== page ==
ActionAid Ghana, a non-governmental organisation has provided livelihood skills as well as logistical support for more than 500 youth across the country to enable them set up their own businesses.
The beneficiaries were selected from four districts— Asutifi North, Mion, Sagnarigu and Talensi in the Northern, Upper East and the Brong Ahafo Regions respectively.
The NGO engaged the beneficiaries through its project dubbed: “Providing Employment Opportunities for Young People in Ghana.”
The project, which is being funded by the Medicor Foundation, is aimed at equipping young people in the beneficiary districts to acquire various vocational skills to wean them from unemployment.
Speaking at a National Youth Forum in Accra on Thursday, August 26, 2021, the Head of Programmes, Campaigns and Innovations at ActionAid, Mr John Nkaw, said ActionAid over the years has been a key player in providing employment opportunities for many Ghanaian youth.
He said young people are the future leaders, hence the need to ensure that their development is prioritised at all levels.
For him, despite the looming security threat that youth unemployment poses to the country, the employment structure of the Ghanaian economy has not changed much from several decades ago.
Mr Nkaw said various reports have expressed concern about the growing unemployment menace in Ghana, pointing out that the situation needed to be addressed urgently.
He said, for instance that, in 2016, the World Bank projected that given Ghana's growing youth population, 300,000 new jobs needed to be created each year to absorb the increasing numbers of unemployed young people.
For him, “Many young people in Ghana struggle to find employment, which makes it impossible for them to provide for their basic needs.”
He added that many youth also lack skills, knowledge, and training to start, build, and manage sustainable income generating activities as well as their chances of reaching their full potentials.
According to Mr Nkaw, ActionAid “as an organisation that has been operating since 1990 in Ghana and fighting gender inequality, root causes of poverty and promoting social justice, ActionAid is working with young people to contribute to change stories, by empowering them with relevant skills and knowledge in livelihood activities and encouraging their participation in decision making that affects their lives.”
In addition, he noted, ActionAid would continue to prioritise the interest of the youth in its activities, pledging that “At Action, we recognise that the pathways to change and development are determined by creative individuals and collective actions that address the underlying cause of poverty.”
He stressed the need to involve young people in nation building activities, saying “We have consistently been mindful that the direct involvement of young people in our community programmes, will help equip them with the capacities to initiate campaign agenda and strategies about their own development.”
Mr Nkaw noted that ActionAid as part of its efforts in getting the youth involved in nation building activities has resulted in the establishment of an ActionAid youth wing- Young Urban Women Movement and Activista, a community centered movement that is empowering the youth to participate in discourses and decision making processes that affect their lives locally and internationally.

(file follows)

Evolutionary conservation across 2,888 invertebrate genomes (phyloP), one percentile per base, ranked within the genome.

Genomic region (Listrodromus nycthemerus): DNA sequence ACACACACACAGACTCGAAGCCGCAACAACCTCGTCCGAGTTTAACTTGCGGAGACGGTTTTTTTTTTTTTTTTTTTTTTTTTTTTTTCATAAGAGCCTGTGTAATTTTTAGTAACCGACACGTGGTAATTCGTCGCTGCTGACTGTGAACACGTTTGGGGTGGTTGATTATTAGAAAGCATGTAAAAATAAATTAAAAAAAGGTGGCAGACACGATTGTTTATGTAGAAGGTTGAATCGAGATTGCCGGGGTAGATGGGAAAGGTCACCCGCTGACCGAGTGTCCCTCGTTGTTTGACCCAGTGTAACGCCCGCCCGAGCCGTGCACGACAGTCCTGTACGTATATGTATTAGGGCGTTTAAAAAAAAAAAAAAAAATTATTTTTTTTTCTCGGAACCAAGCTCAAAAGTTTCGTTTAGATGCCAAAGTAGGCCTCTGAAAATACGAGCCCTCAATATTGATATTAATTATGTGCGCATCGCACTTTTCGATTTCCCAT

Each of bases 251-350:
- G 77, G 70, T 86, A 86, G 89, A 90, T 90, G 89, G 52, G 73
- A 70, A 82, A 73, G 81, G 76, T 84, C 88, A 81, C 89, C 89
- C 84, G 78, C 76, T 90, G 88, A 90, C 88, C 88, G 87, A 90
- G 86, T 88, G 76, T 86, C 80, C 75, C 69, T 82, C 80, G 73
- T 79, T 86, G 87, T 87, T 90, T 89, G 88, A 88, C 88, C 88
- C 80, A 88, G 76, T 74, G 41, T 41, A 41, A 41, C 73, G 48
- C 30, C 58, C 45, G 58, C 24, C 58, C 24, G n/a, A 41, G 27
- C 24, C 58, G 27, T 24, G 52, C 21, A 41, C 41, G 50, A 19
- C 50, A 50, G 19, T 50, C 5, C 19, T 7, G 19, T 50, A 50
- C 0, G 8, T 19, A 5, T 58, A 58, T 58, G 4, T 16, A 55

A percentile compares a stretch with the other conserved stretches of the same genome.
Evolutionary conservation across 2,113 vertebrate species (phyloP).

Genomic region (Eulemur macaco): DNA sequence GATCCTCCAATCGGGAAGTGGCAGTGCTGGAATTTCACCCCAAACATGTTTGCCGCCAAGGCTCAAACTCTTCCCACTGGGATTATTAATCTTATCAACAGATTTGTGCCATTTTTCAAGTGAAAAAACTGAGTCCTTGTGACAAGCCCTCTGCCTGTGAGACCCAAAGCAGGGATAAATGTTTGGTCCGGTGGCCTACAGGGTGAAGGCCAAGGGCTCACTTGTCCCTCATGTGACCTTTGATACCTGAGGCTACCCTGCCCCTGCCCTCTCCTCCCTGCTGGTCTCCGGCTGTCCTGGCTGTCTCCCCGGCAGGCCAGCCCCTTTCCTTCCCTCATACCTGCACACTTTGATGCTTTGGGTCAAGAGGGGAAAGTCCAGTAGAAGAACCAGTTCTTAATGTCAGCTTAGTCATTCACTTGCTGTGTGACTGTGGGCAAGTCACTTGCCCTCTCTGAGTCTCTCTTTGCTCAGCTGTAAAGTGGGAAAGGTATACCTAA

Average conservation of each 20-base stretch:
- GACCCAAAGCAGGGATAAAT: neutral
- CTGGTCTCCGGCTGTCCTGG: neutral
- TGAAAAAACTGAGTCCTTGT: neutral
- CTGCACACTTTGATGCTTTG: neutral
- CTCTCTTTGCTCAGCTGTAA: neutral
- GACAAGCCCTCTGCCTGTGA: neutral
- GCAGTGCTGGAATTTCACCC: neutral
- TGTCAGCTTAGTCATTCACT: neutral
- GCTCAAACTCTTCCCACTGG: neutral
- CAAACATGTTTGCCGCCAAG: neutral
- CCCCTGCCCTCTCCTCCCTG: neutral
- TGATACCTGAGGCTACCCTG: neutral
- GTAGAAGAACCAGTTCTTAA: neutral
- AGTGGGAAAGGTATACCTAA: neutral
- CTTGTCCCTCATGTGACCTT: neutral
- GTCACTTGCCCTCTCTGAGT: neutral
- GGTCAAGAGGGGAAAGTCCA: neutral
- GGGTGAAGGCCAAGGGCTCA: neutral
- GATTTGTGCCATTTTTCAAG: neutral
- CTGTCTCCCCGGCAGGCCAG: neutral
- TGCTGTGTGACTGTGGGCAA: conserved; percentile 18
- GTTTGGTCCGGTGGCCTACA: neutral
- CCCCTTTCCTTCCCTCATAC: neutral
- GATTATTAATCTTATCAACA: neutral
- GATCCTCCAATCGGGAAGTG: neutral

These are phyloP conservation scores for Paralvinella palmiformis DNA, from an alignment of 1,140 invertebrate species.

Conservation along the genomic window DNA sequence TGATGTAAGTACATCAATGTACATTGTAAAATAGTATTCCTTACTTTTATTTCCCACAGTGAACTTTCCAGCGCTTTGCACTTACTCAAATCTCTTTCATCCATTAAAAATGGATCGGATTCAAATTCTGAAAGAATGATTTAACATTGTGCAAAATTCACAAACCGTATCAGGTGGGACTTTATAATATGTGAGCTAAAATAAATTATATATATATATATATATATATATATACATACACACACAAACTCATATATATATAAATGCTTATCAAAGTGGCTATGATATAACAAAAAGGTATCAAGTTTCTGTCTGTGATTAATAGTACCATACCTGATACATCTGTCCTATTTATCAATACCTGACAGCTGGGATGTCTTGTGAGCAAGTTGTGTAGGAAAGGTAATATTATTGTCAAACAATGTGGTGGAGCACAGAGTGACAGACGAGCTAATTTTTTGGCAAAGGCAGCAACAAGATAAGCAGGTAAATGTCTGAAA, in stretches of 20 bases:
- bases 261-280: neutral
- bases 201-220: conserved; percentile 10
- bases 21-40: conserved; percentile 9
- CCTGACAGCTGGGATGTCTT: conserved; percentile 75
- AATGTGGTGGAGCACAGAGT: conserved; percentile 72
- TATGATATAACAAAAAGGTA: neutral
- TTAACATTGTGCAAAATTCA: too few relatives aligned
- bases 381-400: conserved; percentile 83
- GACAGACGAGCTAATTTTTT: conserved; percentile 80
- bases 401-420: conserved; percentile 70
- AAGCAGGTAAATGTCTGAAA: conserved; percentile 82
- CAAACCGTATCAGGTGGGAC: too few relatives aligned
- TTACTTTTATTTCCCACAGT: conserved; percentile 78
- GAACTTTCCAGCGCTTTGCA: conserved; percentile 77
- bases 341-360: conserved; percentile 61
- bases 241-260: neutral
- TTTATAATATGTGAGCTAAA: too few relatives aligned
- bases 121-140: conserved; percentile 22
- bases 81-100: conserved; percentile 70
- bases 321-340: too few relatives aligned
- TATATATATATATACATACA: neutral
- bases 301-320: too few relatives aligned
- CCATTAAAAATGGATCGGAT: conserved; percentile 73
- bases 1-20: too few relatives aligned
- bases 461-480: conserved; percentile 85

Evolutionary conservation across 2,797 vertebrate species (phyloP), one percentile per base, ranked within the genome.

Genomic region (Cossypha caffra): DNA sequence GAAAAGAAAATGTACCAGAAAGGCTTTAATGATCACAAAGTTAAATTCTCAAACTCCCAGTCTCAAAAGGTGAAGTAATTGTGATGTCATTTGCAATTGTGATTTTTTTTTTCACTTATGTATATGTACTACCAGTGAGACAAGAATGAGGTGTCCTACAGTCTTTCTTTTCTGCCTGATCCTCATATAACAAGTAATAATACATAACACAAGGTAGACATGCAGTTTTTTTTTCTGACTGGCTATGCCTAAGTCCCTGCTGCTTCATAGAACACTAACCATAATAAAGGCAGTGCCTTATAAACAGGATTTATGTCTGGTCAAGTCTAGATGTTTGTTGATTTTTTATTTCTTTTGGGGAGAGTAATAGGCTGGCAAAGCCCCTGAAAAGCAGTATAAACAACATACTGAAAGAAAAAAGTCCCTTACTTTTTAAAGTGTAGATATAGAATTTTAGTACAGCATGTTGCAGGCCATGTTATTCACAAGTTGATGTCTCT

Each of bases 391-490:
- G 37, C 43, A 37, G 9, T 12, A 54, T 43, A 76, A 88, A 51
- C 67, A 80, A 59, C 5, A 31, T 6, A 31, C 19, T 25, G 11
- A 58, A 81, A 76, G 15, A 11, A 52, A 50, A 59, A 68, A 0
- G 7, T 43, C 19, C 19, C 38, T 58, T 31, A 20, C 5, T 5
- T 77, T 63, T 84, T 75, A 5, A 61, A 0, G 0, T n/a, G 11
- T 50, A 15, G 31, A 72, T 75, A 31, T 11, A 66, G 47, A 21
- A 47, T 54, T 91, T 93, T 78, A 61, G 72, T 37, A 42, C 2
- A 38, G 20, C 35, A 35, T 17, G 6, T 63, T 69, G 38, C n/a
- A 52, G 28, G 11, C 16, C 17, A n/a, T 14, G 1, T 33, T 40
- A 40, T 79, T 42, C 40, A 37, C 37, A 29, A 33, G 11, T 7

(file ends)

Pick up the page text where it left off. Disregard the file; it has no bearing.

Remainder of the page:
The programme brought together many young people from across the country as well as many youth-centered institutions to deliberate on issues affecting youth development in the country.
Institutions that participated in the programme included National Youth Authority, Youth Employment Agency, and the Ghana Enterprise Agency.
Some of the participants and beneficiaries of the programme used the occasion to exhibit some of their wares, including smock, kente, detergents, foot wears, and beads products.
The Project Manager, Terence Tienaah, said the project targeted 531 young people (362 females and 169 males) who were selected with the support of key stakeholder institutions such as (Ghana Enterprises Agency (GEA) formerly National Board for Small Scale Industries- NBSSI and National Vocational and Technical Institutes).
She explained that beneficiaries were given the opportunity to assess various economically viable trades before selecting their preferred vocational skills training, noting that in all, 12 different trade areas, including catering, soap making, and tiling were selected.
Madam Tienaah said the national forum event was organised to engage national level stakeholders on issues unearthed at the regional level to influence policy direction.
She added that the NGO had already held three regional forums at the various implementing regions where the youth engaged stakeholders on youth related policies and government flagship programmes.
The Acting Director of the Youth Employment Authority, Nelson Owusu Ansah in his brief remarks encouraged Ghanaian youth to take interest in personal development by acquiring skills that could earn them their daily bread.
He said there is nothing like green pastures anywhere and that any determined person will make it in life, depending on efforts they put into their own lives.
He said technical and vocational training presented a great opportunity that the country could leverage on to solve its unemployment menace.